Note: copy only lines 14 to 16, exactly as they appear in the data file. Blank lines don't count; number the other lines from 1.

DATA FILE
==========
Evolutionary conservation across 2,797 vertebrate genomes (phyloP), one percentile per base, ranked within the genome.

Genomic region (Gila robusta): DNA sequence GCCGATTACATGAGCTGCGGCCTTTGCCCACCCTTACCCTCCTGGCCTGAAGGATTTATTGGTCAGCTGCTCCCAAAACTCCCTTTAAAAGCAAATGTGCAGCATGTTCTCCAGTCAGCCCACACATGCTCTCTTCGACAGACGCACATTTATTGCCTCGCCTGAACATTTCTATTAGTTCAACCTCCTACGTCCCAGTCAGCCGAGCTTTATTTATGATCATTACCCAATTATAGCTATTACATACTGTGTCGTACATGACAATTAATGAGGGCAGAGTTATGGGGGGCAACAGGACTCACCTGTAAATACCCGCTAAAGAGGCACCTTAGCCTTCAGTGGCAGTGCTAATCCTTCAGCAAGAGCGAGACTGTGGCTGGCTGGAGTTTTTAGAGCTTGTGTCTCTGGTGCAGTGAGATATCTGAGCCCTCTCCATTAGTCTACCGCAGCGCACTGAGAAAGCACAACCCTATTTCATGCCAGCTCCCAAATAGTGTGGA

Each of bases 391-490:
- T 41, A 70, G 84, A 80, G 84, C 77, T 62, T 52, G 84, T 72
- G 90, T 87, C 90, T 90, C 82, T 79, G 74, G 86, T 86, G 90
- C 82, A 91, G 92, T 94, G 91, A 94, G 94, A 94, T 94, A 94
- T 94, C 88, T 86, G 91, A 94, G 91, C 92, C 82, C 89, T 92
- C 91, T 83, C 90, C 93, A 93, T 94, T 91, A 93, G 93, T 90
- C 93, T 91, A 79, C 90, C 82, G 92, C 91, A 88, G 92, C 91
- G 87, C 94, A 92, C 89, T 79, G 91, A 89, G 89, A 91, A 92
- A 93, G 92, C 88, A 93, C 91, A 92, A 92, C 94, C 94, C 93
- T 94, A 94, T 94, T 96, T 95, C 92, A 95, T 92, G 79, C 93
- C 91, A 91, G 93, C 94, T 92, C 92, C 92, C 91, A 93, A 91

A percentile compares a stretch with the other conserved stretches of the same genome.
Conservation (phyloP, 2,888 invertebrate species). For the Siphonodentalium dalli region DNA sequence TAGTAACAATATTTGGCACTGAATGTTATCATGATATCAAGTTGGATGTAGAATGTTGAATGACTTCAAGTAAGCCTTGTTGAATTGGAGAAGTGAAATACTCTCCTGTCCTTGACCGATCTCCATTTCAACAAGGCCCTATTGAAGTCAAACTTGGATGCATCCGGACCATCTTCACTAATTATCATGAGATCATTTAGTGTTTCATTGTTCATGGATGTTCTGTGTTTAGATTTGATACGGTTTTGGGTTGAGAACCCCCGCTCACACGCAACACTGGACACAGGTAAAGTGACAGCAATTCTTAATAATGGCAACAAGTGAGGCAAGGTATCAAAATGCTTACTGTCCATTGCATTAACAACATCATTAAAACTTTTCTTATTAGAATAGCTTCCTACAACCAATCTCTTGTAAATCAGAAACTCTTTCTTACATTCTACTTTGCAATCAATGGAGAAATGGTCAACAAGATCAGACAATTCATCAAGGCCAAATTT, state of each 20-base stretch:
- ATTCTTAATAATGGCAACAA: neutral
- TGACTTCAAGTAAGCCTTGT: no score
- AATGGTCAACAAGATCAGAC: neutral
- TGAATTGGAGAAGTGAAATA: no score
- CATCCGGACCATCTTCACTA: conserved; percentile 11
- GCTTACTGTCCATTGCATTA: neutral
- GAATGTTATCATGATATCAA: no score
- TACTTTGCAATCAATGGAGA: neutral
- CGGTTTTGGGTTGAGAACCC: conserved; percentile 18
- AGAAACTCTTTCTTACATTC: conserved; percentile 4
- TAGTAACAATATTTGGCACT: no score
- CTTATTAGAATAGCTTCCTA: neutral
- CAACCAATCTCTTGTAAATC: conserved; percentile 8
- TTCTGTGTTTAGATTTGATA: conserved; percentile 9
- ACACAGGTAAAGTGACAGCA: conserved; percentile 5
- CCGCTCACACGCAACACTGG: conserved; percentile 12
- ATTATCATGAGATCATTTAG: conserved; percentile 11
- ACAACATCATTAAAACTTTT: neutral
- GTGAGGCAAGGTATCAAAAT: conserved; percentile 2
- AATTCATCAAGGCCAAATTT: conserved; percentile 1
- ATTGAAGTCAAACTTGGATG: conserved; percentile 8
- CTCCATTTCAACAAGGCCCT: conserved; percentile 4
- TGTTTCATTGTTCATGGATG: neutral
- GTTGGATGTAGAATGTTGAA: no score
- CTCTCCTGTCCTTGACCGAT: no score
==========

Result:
A percentile compares a stretch with the other conserved stretches of the same genome.
Conservation (phyloP, 2,888 invertebrate species). For the Siphonodentalium dalli region DNA sequence TAGTAACAATATTTGGCACTGAATGTTATCATGATATCAAGTTGGATGTAGAATGTTGAATGACTTCAAGTAAGCCTTGTTGAATTGGAGAAGTGAAATACTCTCCTGTCCTTGACCGATCTCCATTTCAACAAGGCCCTATTGAAGTCAAACTTGGATGCATCCGGACCATCTTCACTAATTATCATGAGATCATTTAGTGTTTCATTGTTCATGGATGTTCTGTGTTTAGATTTGATACGGTTTTGGGTTGAGAACCCCCGCTCACACGCAACACTGGACACAGGTAAAGTGACAGCAATTCTTAATAATGGCAACAAGTGAGGCAAGGTATCAAAATGCTTACTGTCCATTGCATTAACAACATCATTAAAACTTTTCTTATTAGAATAGCTTCCTACAACCAATCTCTTGTAAATCAGAAACTCTTTCTTACATTCTACTTTGCAATCAATGGAGAAATGGTCAACAAGATCAGACAATTCATCAAGGCCAAATTT, state of each 20-base stretch:
- ATTCTTAATAATGGCAACAA: neutral